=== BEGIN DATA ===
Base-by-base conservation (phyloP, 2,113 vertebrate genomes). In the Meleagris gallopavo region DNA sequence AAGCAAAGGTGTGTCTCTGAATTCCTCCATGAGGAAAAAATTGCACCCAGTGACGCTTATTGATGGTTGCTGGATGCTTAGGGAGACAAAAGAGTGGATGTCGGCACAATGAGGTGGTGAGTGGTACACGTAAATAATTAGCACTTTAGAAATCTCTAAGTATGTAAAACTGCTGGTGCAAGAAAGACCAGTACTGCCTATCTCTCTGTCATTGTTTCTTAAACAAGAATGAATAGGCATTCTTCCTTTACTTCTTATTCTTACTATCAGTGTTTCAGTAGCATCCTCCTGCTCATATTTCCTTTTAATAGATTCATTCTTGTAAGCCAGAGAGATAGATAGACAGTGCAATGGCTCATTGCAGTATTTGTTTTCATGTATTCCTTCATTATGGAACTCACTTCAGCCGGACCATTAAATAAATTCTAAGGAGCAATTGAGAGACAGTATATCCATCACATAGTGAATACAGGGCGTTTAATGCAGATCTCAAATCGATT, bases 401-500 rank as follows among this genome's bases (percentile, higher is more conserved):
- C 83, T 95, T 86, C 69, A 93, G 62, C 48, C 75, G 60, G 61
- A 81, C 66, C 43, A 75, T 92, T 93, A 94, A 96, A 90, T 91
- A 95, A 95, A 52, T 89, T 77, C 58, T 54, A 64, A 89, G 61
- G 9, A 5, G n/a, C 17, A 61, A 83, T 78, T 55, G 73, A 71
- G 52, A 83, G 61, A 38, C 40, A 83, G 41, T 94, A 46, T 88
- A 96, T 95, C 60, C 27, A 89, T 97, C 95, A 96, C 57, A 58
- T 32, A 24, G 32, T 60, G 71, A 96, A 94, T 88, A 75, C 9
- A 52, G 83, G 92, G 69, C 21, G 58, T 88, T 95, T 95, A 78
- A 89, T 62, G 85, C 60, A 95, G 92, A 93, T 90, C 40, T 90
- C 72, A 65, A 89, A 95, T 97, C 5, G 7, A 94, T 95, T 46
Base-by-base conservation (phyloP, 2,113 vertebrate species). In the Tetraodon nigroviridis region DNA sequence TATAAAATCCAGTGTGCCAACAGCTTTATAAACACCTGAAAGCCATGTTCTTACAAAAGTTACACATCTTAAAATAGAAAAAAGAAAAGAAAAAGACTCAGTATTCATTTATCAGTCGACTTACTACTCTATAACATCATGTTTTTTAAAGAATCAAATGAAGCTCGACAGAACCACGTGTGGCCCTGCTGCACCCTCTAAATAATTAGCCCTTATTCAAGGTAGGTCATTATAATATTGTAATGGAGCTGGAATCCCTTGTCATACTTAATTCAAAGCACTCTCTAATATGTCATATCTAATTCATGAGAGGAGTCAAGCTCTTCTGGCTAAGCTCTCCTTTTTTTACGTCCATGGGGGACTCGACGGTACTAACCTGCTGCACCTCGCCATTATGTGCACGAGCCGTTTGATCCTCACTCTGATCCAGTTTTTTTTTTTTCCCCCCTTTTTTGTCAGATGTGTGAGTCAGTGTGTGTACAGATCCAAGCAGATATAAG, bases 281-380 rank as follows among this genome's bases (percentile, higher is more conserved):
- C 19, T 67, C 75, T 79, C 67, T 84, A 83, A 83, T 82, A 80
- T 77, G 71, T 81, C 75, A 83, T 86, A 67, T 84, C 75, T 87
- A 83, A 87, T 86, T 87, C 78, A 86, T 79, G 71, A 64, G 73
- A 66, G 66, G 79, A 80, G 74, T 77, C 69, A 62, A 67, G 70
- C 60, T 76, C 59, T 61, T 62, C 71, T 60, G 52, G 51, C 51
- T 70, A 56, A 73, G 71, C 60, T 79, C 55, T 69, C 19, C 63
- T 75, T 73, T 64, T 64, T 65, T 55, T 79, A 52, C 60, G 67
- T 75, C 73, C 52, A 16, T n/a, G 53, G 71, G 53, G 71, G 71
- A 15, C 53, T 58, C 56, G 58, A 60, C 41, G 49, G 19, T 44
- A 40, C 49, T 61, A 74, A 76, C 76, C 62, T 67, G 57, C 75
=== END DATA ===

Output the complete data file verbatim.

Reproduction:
Base-by-base conservation (phyloP, 2,113 vertebrate genomes). In the Meleagris gallopavo region DNA sequence AAGCAAAGGTGTGTCTCTGAATTCCTCCATGAGGAAAAAATTGCACCCAGTGACGCTTATTGATGGTTGCTGGATGCTTAGGGAGACAAAAGAGTGGATGTCGGCACAATGAGGTGGTGAGTGGTACACGTAAATAATTAGCACTTTAGAAATCTCTAAGTATGTAAAACTGCTGGTGCAAGAAAGACCAGTACTGCCTATCTCTCTGTCATTGTTTCTTAAACAAGAATGAATAGGCATTCTTCCTTTACTTCTTATTCTTACTATCAGTGTTTCAGTAGCATCCTCCTGCTCATATTTCCTTTTAATAGATTCATTCTTGTAAGCCAGAGAGATAGATAGACAGTGCAATGGCTCATTGCAGTATTTGTTTTCATGTATTCCTTCATTATGGAACTCACTTCAGCCGGACCATTAAATAAATTCTAAGGAGCAATTGAGAGACAGTATATCCATCACATAGTGAATACAGGGCGTTTAATGCAGATCTCAAATCGATT, bases 401-500 rank as follows among this genome's bases (percentile, higher is more conserved):
- C 83, T 95, T 86, C 69, A 93, G 62, C 48, C 75, G 60, G 61
- A 81, C 66, C 43, A 75, T 92, T 93, A 94, A 96, A 90, T 91
- A 95, A 95, A 52, T 89, T 77, C 58, T 54, A 64, A 89, G 61
- G 9, A 5, G n/a, C 17, A 61, A 83, T 78, T 55, G 73, A 71
- G 52, A 83, G 61, A 38, C 40, A 83, G 41, T 94, A 46, T 88
- A 96, T 95, C 60, C 27, A 89, T 97, C 95, A 96, C 57, A 58
- T 32, A 24, G 32, T 60, G 71, A 96, A 94, T 88, A 75, C 9
- A 52, G 83, G 92, G 69, C 21, G 58, T 88, T 95, T 95, A 78
- A 89, T 62, G 85, C 60, A 95, G 92, A 93, T 90, C 40, T 90
- C 72, A 65, A 89, A 95, T 97, C 5, G 7, A 94, T 95, T 46
Base-by-base conservation (phyloP, 2,113 vertebrate species). In the Tetraodon nigroviridis region DNA sequence TATAAAATCCAGTGTGCCAACAGCTTTATAAACACCTGAAAGCCATGTTCTTACAAAAGTTACACATCTTAAAATAGAAAAAAGAAAAGAAAAAGACTCAGTATTCATTTATCAGTCGACTTACTACTCTATAACATCATGTTTTTTAAAGAATCAAATGAAGCTCGACAGAACCACGTGTGGCCCTGCTGCACCCTCTAAATAATTAGCCCTTATTCAAGGTAGGTCATTATAATATTGTAATGGAGCTGGAATCCCTTGTCATACTTAATTCAAAGCACTCTCTAATATGTCATATCTAATTCATGAGAGGAGTCAAGCTCTTCTGGCTAAGCTCTCCTTTTTTTACGTCCATGGGGGACTCGACGGTACTAACCTGCTGCACCTCGCCATTATGTGCACGAGCCGTTTGATCCTCACTCTGATCCAGTTTTTTTTTTTTCCCCCCTTTTTTGTCAGATGTGTGAGTCAGTGTGTGTACAGATCCAAGCAGATATAAG, bases 281-380 rank as follows among this genome's bases (percentile, higher is more conserved):
- C 19, T 67, C 75, T 79, C 67, T 84, A 83, A 83, T 82, A 80
- T 77, G 71, T 81, C 75, A 83, T 86, A 67, T 84, C 75, T 87
- A 83, A 87, T 86, T 87, C 78, A 86, T 79, G 71, A 64, G 73
- A 66, G 66, G 79, A 80, G 74, T 77, C 69, A 62, A 67, G 70
- C 60, T 76, C 59, T 61, T 62, C 71, T 60, G 52, G 51, C 51
- T 70, A 56, A 73, G 71, C 60, T 79, C 55, T 69, C 19, C 63
- T 75, T 73, T 64, T 64, T 65, T 55, T 79, A 52, C 60, G 67
- T 75, C 73, C 52, A 16, T n/a, G 53, G 71, G 53, G 71, G 71
- A 15, C 53, T 58, C 56, G 58, A 60, C 41, G 49, G 19, T 44
- A 40, C 49, T 61, A 74, A 76, C 76, C 62, T 67, G 57, C 75